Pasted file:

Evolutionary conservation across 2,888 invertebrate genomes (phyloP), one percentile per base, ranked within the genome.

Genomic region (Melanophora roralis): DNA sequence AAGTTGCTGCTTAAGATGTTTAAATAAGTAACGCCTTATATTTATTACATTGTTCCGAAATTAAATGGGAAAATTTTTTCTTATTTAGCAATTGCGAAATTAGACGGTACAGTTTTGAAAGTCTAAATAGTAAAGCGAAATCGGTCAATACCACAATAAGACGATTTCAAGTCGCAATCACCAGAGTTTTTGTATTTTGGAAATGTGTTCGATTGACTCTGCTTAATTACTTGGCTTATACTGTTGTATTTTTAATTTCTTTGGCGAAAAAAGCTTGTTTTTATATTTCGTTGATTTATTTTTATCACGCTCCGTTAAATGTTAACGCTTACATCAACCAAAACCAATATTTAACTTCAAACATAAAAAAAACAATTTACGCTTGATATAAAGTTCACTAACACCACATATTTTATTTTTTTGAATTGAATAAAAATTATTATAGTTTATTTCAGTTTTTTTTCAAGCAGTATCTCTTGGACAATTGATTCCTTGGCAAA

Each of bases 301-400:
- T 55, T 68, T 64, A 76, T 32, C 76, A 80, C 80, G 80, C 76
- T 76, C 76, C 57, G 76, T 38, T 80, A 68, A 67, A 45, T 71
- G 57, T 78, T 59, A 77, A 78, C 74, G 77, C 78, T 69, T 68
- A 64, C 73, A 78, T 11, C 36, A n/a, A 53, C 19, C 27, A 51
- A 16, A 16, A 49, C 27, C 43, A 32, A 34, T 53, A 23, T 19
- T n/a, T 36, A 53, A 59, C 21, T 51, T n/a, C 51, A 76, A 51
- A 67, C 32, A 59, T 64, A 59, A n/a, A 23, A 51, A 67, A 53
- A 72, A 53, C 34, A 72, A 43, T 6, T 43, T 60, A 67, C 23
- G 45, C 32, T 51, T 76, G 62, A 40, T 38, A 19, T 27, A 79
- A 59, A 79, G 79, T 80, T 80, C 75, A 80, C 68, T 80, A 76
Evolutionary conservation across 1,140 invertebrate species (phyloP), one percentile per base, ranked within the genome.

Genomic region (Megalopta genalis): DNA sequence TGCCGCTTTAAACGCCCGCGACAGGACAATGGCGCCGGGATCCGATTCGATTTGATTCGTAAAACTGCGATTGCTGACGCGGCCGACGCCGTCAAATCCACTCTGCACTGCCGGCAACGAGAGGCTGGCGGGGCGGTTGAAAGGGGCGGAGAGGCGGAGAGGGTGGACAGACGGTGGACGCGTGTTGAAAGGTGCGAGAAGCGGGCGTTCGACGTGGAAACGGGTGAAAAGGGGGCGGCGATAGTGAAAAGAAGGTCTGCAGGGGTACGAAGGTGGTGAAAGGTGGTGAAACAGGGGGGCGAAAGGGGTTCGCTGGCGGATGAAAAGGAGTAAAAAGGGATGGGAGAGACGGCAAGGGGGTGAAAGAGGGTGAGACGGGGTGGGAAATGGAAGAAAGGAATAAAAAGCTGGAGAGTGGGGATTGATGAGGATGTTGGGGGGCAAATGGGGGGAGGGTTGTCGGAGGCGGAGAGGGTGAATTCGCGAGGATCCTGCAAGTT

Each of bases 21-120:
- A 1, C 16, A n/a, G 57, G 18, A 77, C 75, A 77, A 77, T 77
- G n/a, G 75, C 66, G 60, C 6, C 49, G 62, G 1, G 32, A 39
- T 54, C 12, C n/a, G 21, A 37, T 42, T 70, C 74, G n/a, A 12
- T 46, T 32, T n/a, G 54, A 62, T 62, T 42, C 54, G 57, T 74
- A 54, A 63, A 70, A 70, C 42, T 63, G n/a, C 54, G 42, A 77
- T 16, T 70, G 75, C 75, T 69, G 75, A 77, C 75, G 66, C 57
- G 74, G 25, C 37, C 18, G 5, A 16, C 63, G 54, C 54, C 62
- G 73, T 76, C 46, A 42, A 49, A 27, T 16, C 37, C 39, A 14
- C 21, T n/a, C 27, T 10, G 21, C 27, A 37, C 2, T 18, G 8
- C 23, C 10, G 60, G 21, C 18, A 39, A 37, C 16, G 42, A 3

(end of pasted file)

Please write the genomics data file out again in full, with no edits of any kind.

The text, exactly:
Evolutionary conservation across 2,888 invertebrate genomes (phyloP), one percentile per base, ranked within the genome.

Genomic region (Melanophora roralis): DNA sequence AAGTTGCTGCTTAAGATGTTTAAATAAGTAACGCCTTATATTTATTACATTGTTCCGAAATTAAATGGGAAAATTTTTTCTTATTTAGCAATTGCGAAATTAGACGGTACAGTTTTGAAAGTCTAAATAGTAAAGCGAAATCGGTCAATACCACAATAAGACGATTTCAAGTCGCAATCACCAGAGTTTTTGTATTTTGGAAATGTGTTCGATTGACTCTGCTTAATTACTTGGCTTATACTGTTGTATTTTTAATTTCTTTGGCGAAAAAAGCTTGTTTTTATATTTCGTTGATTTATTTTTATCACGCTCCGTTAAATGTTAACGCTTACATCAACCAAAACCAATATTTAACTTCAAACATAAAAAAAACAATTTACGCTTGATATAAAGTTCACTAACACCACATATTTTATTTTTTTGAATTGAATAAAAATTATTATAGTTTATTTCAGTTTTTTTTCAAGCAGTATCTCTTGGACAATTGATTCCTTGGCAAA

Each of bases 301-400:
- T 55, T 68, T 64, A 76, T 32, C 76, A 80, C 80, G 80, C 76
- T 76, C 76, C 57, G 76, T 38, T 80, A 68, A 67, A 45, T 71
- G 57, T 78, T 59, A 77, A 78, C 74, G 77, C 78, T 69, T 68
- A 64, C 73, A 78, T 11, C 36, A n/a, A 53, C 19, C 27, A 51
- A 16, A 16, A 49, C 27, C 43, A 32, A 34, T 53, A 23, T 19
- T n/a, T 36, A 53, A 59, C 21, T 51, T n/a, C 51, A 76, A 51
- A 67, C 32, A 59, T 64, A 59, A n/a, A 23, A 51, A 67, A 53
- A 72, A 53, C 34, A 72, A 43, T 6, T 43, T 60, A 67, C 23
- G 45, C 32, T 51, T 76, G 62, A 40, T 38, A 19, T 27, A 79
- A 59, A 79, G 79, T 80, T 80, C 75, A 80, C 68, T 80, A 76
Evolutionary conservation across 1,140 invertebrate species (phyloP), one percentile per base, ranked within the genome.

Genomic region (Megalopta genalis): DNA sequence TGCCGCTTTAAACGCCCGCGACAGGACAATGGCGCCGGGATCCGATTCGATTTGATTCGTAAAACTGCGATTGCTGACGCGGCCGACGCCGTCAAATCCACTCTGCACTGCCGGCAACGAGAGGCTGGCGGGGCGGTTGAAAGGGGCGGAGAGGCGGAGAGGGTGGACAGACGGTGGACGCGTGTTGAAAGGTGCGAGAAGCGGGCGTTCGACGTGGAAACGGGTGAAAAGGGGGCGGCGATAGTGAAAAGAAGGTCTGCAGGGGTACGAAGGTGGTGAAAGGTGGTGAAACAGGGGGGCGAAAGGGGTTCGCTGGCGGATGAAAAGGAGTAAAAAGGGATGGGAGAGACGGCAAGGGGGTGAAAGAGGGTGAGACGGGGTGGGAAATGGAAGAAAGGAATAAAAAGCTGGAGAGTGGGGATTGATGAGGATGTTGGGGGGCAAATGGGGGGAGGGTTGTCGGAGGCGGAGAGGGTGAATTCGCGAGGATCCTGCAAGTT

Each of bases 21-120:
- A 1, C 16, A n/a, G 57, G 18, A 77, C 75, A 77, A 77, T 77
- G n/a, G 75, C 66, G 60, C 6, C 49, G 62, G 1, G 32, A 39
- T 54, C 12, C n/a, G 21, A 37, T 42, T 70, C 74, G n/a, A 12
- T 46, T 32, T n/a, G 54, A 62, T 62, T 42, C 54, G 57, T 74
- A 54, A 63, A 70, A 70, C 42, T 63, G n/a, C 54, G 42, A 77
- T 16, T 70, G 75, C 75, T 69, G 75, A 77, C 75, G 66, C 57
- G 74, G 25, C 37, C 18, G 5, A 16, C 63, G 54, C 54, C 62
- G 73, T 76, C 46, A 42, A 49, A 27, T 16, C 37, C 39, A 14
- C 21, T n/a, C 27, T 10, G 21, C 27, A 37, C 2, T 18, G 8
- C 23, C 10, G 60, G 21, C 18, A 39, A 37, C 16, G 42, A 3